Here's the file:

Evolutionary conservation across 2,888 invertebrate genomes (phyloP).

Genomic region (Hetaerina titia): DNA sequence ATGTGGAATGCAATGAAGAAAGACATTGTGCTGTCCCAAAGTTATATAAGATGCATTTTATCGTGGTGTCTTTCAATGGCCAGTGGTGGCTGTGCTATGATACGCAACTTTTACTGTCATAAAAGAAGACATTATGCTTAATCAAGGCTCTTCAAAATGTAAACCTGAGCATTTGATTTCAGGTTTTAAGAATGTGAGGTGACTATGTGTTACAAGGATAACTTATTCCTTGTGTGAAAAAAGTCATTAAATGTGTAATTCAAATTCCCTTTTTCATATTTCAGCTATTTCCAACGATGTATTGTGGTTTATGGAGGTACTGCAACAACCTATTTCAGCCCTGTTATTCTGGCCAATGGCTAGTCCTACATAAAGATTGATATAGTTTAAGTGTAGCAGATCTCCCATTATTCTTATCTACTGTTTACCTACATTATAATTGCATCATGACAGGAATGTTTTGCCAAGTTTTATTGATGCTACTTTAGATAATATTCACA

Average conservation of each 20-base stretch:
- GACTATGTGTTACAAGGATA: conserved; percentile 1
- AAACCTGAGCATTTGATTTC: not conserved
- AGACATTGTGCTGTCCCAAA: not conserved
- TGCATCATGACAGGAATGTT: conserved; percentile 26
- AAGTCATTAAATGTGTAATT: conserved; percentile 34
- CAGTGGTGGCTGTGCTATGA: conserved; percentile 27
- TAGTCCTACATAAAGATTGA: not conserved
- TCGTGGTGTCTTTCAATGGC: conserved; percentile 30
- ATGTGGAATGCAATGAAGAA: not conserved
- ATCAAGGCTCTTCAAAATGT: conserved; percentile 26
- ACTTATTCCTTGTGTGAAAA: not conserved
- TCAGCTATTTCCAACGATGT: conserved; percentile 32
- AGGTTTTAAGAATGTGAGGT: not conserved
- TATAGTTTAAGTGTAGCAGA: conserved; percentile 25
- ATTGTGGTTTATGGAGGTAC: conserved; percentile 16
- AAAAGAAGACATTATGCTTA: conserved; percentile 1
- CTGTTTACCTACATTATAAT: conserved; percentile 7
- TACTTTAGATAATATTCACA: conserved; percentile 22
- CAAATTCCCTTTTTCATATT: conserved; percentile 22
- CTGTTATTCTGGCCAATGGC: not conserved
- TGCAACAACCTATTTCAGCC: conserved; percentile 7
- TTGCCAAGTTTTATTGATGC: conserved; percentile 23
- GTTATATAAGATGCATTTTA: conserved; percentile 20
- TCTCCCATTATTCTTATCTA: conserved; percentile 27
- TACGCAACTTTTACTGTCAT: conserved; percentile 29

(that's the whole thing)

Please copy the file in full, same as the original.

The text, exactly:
Evolutionary conservation across 2,888 invertebrate genomes (phyloP).

Genomic region (Hetaerina titia): DNA sequence ATGTGGAATGCAATGAAGAAAGACATTGTGCTGTCCCAAAGTTATATAAGATGCATTTTATCGTGGTGTCTTTCAATGGCCAGTGGTGGCTGTGCTATGATACGCAACTTTTACTGTCATAAAAGAAGACATTATGCTTAATCAAGGCTCTTCAAAATGTAAACCTGAGCATTTGATTTCAGGTTTTAAGAATGTGAGGTGACTATGTGTTACAAGGATAACTTATTCCTTGTGTGAAAAAAGTCATTAAATGTGTAATTCAAATTCCCTTTTTCATATTTCAGCTATTTCCAACGATGTATTGTGGTTTATGGAGGTACTGCAACAACCTATTTCAGCCCTGTTATTCTGGCCAATGGCTAGTCCTACATAAAGATTGATATAGTTTAAGTGTAGCAGATCTCCCATTATTCTTATCTACTGTTTACCTACATTATAATTGCATCATGACAGGAATGTTTTGCCAAGTTTTATTGATGCTACTTTAGATAATATTCACA

Average conservation of each 20-base stretch:
- GACTATGTGTTACAAGGATA: conserved; percentile 1
- AAACCTGAGCATTTGATTTC: not conserved
- AGACATTGTGCTGTCCCAAA: not conserved
- TGCATCATGACAGGAATGTT: conserved; percentile 26
- AAGTCATTAAATGTGTAATT: conserved; percentile 34
- CAGTGGTGGCTGTGCTATGA: conserved; percentile 27
- TAGTCCTACATAAAGATTGA: not conserved
- TCGTGGTGTCTTTCAATGGC: conserved; percentile 30
- ATGTGGAATGCAATGAAGAA: not conserved
- ATCAAGGCTCTTCAAAATGT: conserved; percentile 26
- ACTTATTCCTTGTGTGAAAA: not conserved
- TCAGCTATTTCCAACGATGT: conserved; percentile 32
- AGGTTTTAAGAATGTGAGGT: not conserved
- TATAGTTTAAGTGTAGCAGA: conserved; percentile 25
- ATTGTGGTTTATGGAGGTAC: conserved; percentile 16
- AAAAGAAGACATTATGCTTA: conserved; percentile 1
- CTGTTTACCTACATTATAAT: conserved; percentile 7
- TACTTTAGATAATATTCACA: conserved; percentile 22
- CAAATTCCCTTTTTCATATT: conserved; percentile 22
- CTGTTATTCTGGCCAATGGC: not conserved
- TGCAACAACCTATTTCAGCC: conserved; percentile 7
- TTGCCAAGTTTTATTGATGC: conserved; percentile 23
- GTTATATAAGATGCATTTTA: conserved; percentile 20
- TCTCCCATTATTCTTATCTA: conserved; percentile 27
- TACGCAACTTTTACTGTCAT: conserved; percentile 29